Professor, geographer, and researcher at the University of Ibadan in Nigeria, Ibidun Adelekan knows the importance of engaging with diverse groups – from city authorities to farmers, students, and the media – to increase the reach and impact of her research.
Throughout her career she has been navigating the science-policy-practice interface, including while engaging with START’s programs. For example, in 2011-2013, as the team leader for the city of Ibadan during a START-led assessment on urban and peri-urban agriculture, Ibidun put a strong focus on engaging a wide range of stakeholders to help orient the direction of the assessment towards producing actionable knowledge for urban resilience planning.
We connected with Ibidun to learn more about her work, and how her involvement with START has impacted her approach and career trajectory.
START: How did you get involved with START?
I.A.: My first encounter with START dates back to 2011, during a science-policy dialogue in Ibadan under the project Integrating Climate Change Mitigation and Adaptation in Development Planning (CCMAP), a collaborative effort of WMO, UNEP, the IPCC and START. The dialogue brought together participants from Nigeria and other countries of East and West Africa, and South East Asia to disseminate the findings of the IPCC AR4 to national-level policy makers and civil society as part of a larger effort to increase awareness and understanding of climate change in the context of sustainable development. I presented a paper on my research on climate change risks to urban areas at the meeting.
Shortly thereafter, I was selected to lead the Ibadan team to undertake an assessment of climate and urban and peri-urban agriculture in Ibadan under the Urban and Peri-Urban Agriculture and Climate Change program. The program looked at how nine cities in West Africa, East Africa and Asia were dealing with climate change and population growth and how this affected agricultural practices in and around the cities. In Ibadan, I wanted to ensure that the team’s efforts had a strong link with policy and decision making. We were ultimately able to make sure that the findings fed directly into the city’s flood management plan and gave city officials a better understanding of building urban resilience and how to work with farmers, including women involved in Ibadan’s vibrant urban agriculture sector.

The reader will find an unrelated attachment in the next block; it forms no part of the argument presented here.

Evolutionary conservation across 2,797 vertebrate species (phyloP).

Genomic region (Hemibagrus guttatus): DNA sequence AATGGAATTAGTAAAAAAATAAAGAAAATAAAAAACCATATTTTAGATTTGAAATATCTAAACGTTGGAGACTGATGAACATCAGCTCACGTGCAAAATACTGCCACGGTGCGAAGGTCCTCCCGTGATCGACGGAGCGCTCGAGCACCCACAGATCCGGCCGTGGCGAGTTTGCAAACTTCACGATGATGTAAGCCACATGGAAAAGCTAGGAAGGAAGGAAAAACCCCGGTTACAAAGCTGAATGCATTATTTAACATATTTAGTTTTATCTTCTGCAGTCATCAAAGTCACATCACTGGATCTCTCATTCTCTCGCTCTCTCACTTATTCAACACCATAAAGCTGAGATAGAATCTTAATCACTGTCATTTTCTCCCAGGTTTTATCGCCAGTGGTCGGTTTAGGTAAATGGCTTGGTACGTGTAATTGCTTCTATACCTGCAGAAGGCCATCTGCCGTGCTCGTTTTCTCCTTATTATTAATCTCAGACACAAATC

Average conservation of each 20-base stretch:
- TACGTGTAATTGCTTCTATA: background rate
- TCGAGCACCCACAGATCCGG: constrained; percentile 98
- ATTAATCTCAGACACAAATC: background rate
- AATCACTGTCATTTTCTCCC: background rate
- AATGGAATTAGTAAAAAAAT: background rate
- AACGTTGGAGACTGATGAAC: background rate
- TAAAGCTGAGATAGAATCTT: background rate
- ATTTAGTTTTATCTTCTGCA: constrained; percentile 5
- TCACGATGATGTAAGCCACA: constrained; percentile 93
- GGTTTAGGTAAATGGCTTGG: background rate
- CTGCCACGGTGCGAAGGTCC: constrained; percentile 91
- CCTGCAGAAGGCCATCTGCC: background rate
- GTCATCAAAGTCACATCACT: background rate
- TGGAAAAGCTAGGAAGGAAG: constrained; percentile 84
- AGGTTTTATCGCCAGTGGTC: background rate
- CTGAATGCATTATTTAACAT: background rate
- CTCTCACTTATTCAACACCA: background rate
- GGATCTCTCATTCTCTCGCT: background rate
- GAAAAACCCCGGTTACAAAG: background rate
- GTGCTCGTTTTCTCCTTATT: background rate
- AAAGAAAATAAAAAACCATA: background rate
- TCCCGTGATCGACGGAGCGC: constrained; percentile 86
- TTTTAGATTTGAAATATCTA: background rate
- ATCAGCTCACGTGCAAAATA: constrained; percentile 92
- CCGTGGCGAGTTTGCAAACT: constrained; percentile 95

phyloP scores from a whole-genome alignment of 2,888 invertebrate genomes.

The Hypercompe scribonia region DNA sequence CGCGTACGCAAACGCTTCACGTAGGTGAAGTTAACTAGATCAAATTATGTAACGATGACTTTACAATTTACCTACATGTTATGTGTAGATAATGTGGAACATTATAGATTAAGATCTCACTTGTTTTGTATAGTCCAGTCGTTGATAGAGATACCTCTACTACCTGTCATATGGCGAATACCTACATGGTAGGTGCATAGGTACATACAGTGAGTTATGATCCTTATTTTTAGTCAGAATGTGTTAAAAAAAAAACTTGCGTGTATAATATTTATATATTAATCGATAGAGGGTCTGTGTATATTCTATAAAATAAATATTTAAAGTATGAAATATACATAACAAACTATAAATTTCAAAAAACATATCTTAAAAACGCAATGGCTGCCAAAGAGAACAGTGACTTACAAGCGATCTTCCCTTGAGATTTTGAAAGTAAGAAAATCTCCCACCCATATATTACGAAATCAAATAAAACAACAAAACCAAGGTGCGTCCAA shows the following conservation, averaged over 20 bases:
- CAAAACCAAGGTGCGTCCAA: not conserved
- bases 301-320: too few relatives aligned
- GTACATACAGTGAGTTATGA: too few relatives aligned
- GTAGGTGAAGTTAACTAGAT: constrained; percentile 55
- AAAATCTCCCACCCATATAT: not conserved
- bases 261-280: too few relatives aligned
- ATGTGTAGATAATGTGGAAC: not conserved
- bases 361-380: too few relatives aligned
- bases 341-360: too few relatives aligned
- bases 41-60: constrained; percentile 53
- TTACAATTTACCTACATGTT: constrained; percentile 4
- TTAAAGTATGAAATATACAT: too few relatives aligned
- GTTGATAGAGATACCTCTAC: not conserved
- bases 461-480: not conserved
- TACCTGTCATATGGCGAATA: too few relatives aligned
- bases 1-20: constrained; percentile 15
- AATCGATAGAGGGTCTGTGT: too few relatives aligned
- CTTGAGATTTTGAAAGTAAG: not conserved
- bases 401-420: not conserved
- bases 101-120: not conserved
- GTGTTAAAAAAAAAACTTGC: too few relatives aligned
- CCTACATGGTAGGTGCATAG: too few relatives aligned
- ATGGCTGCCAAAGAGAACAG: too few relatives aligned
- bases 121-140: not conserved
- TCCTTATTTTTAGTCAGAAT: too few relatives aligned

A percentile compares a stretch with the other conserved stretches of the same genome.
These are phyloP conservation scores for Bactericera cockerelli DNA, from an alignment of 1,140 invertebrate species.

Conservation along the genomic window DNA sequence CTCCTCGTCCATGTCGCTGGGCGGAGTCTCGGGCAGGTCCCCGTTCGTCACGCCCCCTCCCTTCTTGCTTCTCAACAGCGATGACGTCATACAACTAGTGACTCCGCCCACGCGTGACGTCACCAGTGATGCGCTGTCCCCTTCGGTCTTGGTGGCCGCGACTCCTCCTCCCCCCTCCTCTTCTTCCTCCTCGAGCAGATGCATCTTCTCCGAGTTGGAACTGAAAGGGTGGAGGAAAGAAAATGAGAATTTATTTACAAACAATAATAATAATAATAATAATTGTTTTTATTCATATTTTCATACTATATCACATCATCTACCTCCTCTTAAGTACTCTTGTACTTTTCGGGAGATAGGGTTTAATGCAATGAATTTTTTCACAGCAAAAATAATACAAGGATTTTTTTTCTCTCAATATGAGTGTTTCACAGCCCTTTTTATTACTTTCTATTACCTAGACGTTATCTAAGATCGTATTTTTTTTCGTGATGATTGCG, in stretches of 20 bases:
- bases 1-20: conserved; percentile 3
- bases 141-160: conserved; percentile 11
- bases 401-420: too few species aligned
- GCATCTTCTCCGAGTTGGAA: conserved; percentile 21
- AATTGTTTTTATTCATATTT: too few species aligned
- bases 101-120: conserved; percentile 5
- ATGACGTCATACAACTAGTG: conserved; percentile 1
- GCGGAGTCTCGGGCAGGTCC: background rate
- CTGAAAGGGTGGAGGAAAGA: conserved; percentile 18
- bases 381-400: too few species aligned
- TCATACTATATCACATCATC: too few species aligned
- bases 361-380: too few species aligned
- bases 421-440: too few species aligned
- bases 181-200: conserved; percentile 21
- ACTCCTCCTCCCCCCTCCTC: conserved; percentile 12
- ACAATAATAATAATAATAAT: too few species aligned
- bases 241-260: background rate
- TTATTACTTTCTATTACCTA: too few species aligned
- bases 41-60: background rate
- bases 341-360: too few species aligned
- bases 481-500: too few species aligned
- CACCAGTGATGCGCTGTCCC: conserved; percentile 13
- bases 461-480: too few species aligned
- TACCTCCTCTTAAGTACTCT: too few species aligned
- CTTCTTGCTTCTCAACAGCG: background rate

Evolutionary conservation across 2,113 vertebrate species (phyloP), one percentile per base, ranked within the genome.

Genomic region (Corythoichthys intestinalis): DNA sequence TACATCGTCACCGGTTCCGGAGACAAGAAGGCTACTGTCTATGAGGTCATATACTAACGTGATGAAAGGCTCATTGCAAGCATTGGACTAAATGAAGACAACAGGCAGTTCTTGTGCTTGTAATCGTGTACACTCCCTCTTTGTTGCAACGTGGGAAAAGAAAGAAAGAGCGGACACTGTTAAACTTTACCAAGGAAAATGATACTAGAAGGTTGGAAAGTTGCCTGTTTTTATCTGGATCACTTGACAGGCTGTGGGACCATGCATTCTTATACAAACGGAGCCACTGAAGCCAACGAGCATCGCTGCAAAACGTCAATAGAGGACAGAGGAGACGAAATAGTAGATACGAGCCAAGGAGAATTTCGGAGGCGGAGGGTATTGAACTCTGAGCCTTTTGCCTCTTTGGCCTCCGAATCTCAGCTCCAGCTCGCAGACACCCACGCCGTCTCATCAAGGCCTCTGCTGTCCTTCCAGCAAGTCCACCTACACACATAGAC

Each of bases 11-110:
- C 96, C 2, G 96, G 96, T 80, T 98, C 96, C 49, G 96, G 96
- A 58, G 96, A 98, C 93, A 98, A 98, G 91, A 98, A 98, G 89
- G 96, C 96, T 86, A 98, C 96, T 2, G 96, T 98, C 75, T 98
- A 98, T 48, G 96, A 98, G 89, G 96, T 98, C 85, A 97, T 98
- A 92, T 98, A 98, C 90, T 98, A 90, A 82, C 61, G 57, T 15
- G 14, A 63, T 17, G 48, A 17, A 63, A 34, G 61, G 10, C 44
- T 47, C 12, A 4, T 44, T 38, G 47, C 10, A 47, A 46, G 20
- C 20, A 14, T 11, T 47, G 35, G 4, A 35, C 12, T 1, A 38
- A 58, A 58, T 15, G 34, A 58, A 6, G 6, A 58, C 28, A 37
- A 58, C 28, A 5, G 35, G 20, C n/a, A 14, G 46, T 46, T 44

A few years later, I participated in another START program, Coastal Cities at Risk. I worked with partners from Canada, Thailand, and the Philippines. We found that even though we are in different continents, the impacts of climate change in coastal cities, especially in mega cities, are similar. However, circumstances in terms of data, knowledge technology and the capacity to address the impact of climate risks in coastal cities differ. This project opened my eyes to the need of African cities, and especially coastal cities, to do much more to develop knowledge and the capacity to use this knowledge effectively to reduce the risks related to climate change.
START: Has the involvement with START changed your perspective and impacted your career in any way?
I.A.: The involvement with START programs did have an impact on my approach. START projects have enabled me to network with other scientists at international level, and to better understand what it really means to undertake international research projects, and work in tandem with partners with similar research focus in other countries.